To provide a common framework for evaluating the strengths and weaknesses of regional climate models and their component procedures through systematic, comparative simulations.

Physically based modeling for the purpose of understanding regional climate, climate change, and climate variability is rapidly increasing in sophistication and usage. Application of a variety of models to a wide range of problems within and beyond the developed countries suggests that interest in this technique will likely continue to grow. These applications go beyond simply modeling the local weather for extended periods and aim at simulating the regional, coupled system of land, atmosphere, ocean, cryosphere and biosphere processes. Accordingly, diagnosis of these models typically includes monthly or longer period statistics of means, variances and extremes of targeted fields. These models have been and will continue to be focal points for both theoretical and applied research.

A useful approach for improving regional climate simulations is the comparison of simulations produced by different models with each other as well as with available observations. Strengths and weaknesses of model structures, numerics and parameterizations can be assessed side-by-side. The utility of model intercomparisons is greatly enhanced if the models operate under the same external constraints, such as dynamic and radiative input across model boundaries. To this end, participants in the Project to Intercompare Regional Climate Simulations (PIRCS) will perform a common set of simulations with regional climate models and produce a common output set, both designed to highlight strengths and weaknesses of individual models and of this general approach to simulating regional climate.

This intercomparison activity continues under the auspices of Iowa State University. PIRCS will seek involvement of scientists from a wide range of countries. PIRCS will promote this involvement by establishing straightforward access for interested researchers to model output and verification data sets generated for the project by its participants. In addition, PIRCS will facilitate the development of collaborations between modeling groups and researchers in developing countries who wish greater involvement in regional climate modeling.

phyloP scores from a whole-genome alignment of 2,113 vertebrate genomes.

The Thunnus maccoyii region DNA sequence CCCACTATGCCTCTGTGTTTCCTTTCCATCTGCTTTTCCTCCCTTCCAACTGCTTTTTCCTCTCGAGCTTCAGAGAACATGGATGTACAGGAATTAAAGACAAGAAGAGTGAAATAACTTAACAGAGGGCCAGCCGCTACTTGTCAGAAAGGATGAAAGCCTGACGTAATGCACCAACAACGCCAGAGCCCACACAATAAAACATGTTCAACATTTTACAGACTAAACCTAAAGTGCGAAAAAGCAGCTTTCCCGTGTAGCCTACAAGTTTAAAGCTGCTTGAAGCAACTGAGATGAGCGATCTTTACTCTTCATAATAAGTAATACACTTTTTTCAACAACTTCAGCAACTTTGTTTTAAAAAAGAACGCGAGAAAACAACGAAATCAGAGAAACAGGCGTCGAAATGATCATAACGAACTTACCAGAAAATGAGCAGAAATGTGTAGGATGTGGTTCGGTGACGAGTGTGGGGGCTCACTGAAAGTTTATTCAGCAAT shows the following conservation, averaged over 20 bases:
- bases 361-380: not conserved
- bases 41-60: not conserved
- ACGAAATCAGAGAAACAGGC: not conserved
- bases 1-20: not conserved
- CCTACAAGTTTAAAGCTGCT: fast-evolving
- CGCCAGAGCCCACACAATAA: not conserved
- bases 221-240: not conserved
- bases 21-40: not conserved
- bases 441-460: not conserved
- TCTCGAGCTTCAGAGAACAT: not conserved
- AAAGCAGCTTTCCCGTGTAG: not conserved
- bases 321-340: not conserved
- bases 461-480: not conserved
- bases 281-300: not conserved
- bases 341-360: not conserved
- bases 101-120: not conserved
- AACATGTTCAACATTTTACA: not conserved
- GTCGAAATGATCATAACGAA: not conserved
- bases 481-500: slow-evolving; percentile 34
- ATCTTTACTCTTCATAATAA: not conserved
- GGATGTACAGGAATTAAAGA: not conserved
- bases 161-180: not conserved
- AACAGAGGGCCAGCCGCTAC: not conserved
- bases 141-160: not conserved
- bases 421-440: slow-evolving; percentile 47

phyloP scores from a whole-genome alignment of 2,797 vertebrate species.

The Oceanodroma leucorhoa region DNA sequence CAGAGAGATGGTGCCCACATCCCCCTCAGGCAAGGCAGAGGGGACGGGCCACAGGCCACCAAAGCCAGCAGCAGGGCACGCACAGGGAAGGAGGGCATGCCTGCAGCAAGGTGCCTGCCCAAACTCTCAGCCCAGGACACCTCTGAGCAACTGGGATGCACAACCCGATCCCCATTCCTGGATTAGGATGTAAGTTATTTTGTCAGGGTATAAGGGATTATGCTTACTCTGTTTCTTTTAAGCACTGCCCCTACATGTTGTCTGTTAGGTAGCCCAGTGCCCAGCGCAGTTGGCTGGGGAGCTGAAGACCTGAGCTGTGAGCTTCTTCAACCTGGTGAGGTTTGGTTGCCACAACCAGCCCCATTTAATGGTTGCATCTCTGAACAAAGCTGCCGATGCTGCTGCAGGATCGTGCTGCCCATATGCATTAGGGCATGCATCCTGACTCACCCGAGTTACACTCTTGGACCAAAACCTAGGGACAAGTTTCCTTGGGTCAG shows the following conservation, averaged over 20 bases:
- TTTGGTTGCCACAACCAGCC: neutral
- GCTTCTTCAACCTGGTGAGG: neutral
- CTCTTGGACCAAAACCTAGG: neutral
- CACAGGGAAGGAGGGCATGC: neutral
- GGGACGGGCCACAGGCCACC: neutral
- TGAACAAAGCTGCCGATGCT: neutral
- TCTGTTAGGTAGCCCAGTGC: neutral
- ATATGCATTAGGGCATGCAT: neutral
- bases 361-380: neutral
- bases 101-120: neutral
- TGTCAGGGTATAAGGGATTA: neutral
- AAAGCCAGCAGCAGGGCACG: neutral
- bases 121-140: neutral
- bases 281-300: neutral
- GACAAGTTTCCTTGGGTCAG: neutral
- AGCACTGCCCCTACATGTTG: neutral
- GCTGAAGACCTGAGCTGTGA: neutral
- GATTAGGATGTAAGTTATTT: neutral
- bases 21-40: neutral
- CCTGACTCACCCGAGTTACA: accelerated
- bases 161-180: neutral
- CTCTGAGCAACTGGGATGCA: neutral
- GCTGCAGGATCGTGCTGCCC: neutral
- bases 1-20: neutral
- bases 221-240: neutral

PIRCS will also seek to coordinate its activities with related international programs occurring under the auspices of the World Meteorological Organization's Working Group on Numerical Experimentation, the Global Energy and Water Cycles Experiment (GEWEX), and the U.N. Food and Agriculture Organization. Specific programs include the Comparison of Mesoscale Prediction and Research Experiments (COMPARE), the Atmospheric Model Intercomparison Experiment (AMIP), the Project for Intercomparison of Land-surface Parameterization Schemes (PILPS), and the GEWEX Numerical Experimentation Panel (GNEP). The baseline of experience in these and other groups will facilitate productive evolution of PIRCS. Through this coordination, PIRCS will become a focal point for research and discussion revolving around regional climate simulation.

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